Hall discussed why focusing on the areas outside of the coastal urban centers is so promising: not only are costs are lower, but there's talent out there just waiting to be discovered.
His favorite books are here; the transcript of our conversation is here.
You can stream/download the full conversation, including the podcast extras on iTunes, Bloomberg, Overcast and Stitcher. Our earlier podcasts can all be found at iTunes, Stitcher, Overcast and Bloomberg.
Next week, we speak with Francis Greenburger, real estate developer, literary agent, author, philanthropist and the founder of Time Equities, where he became known as the co-op king of New York for converting prewar apartment buildings into occupant-owned residences. He is also the author of "Risk Game: Self Portrait of an Entrepreneur."
You’re looking to start a new business. You have a great idea, see an unmet opportunity, and know you can execute on it. You just need to get started, and capital would certainly help. So you need to go talk to angel investors and venture capitalists, right? It’s just how things are done.
As a long-time investor, I get approached all the time by entrepreneurs looking to raise such capital, and asking for advice as to how to pitch to angels and VCs. And I always stop them and ask them one really basic question: Why are you raising venture capital in the first place, instead of another capital structure?
This is a really basic question that all entrepreneurs need to ask themselves, instead of just making the assumption that they need their funding to be structured in this way.
Because such funding almost always comes with a particular structure – “preferred equity”. And while that structure can be the right fit for some startups, for many great business ideas it can have long-term implications that are not so great. Although it may be more painful in the short-term to bootstrap or raise capital via “common equity” structures, it may very well end up saving your business in the long run.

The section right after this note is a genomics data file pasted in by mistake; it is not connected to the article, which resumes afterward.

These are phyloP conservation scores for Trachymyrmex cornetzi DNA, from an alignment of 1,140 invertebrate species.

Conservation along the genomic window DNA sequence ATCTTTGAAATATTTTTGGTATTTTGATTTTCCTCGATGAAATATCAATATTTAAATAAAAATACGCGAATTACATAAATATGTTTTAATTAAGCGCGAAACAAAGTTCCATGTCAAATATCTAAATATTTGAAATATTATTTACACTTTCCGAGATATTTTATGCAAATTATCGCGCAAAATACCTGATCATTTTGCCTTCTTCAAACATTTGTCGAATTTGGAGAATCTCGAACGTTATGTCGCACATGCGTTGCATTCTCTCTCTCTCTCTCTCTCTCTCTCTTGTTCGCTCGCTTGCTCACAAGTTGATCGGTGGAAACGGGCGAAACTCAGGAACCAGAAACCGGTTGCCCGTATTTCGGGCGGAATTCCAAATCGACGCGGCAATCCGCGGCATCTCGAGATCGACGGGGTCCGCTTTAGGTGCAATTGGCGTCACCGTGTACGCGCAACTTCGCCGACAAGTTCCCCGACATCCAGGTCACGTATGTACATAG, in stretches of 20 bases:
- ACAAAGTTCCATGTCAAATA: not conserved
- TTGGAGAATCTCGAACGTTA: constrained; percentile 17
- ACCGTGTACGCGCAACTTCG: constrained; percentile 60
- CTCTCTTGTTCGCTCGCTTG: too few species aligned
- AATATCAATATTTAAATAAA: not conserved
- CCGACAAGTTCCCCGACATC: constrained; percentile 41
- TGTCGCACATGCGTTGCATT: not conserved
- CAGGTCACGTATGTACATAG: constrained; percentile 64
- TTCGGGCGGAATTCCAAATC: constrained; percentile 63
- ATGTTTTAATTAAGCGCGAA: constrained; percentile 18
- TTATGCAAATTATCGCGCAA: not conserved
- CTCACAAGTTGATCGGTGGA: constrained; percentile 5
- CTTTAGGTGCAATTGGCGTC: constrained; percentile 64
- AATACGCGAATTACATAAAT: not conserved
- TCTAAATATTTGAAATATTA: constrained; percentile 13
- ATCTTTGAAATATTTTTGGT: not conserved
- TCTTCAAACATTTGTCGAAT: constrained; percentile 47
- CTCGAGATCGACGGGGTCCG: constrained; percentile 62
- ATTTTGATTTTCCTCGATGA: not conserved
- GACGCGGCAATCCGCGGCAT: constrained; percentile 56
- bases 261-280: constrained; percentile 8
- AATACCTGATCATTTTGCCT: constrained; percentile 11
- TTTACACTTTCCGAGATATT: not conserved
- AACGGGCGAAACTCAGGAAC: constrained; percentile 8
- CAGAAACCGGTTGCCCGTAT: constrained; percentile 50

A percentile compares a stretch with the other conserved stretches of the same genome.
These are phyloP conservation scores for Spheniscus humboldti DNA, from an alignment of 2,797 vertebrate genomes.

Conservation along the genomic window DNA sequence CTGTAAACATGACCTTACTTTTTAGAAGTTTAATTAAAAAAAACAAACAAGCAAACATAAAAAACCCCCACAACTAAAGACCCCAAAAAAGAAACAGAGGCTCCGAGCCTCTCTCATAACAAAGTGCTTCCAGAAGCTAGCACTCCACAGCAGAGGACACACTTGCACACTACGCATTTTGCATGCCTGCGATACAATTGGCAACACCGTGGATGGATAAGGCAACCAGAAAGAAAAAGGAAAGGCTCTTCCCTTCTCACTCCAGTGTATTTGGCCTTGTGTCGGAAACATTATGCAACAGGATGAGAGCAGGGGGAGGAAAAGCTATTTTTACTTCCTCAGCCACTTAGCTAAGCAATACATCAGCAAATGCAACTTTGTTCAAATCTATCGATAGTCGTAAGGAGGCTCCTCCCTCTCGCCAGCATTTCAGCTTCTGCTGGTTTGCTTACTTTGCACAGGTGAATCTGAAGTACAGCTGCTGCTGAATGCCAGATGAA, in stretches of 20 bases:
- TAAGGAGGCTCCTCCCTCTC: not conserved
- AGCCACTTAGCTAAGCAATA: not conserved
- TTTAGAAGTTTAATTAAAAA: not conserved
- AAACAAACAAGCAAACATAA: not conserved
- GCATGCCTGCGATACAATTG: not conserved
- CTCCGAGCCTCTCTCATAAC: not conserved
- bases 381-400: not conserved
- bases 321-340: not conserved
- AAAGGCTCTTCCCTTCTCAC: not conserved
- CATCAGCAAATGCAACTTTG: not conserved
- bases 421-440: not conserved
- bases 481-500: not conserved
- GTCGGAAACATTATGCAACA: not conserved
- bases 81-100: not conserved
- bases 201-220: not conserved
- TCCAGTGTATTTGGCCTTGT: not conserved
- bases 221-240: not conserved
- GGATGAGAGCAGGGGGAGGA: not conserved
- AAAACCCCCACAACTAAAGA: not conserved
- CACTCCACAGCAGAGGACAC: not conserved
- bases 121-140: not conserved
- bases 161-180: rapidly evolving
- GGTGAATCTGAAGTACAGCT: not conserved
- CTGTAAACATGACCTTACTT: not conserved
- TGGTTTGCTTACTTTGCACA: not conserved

Okay, before we get into the trade-offs and the reasons for asking yourself this question, what are these terms I’m talking about?
Venture capital is classically structured as “preferred equity”, which means the dollars come in to buy a new class of shares with special rights (versus the founder shares or other common shareholders). Those rights typically involve a lot of protections, so that even as a minority-stake shareholder, the preferred equity holder gets some input into decision-making. That can be a good thing, in my experience, because if you’ve raised capital from an experienced professional investor, hopefully they can bring a lot of acquired wisdom and other benefits to the table. Making sure they’re in a position to be listened to can benefit the right entrepreneurial team.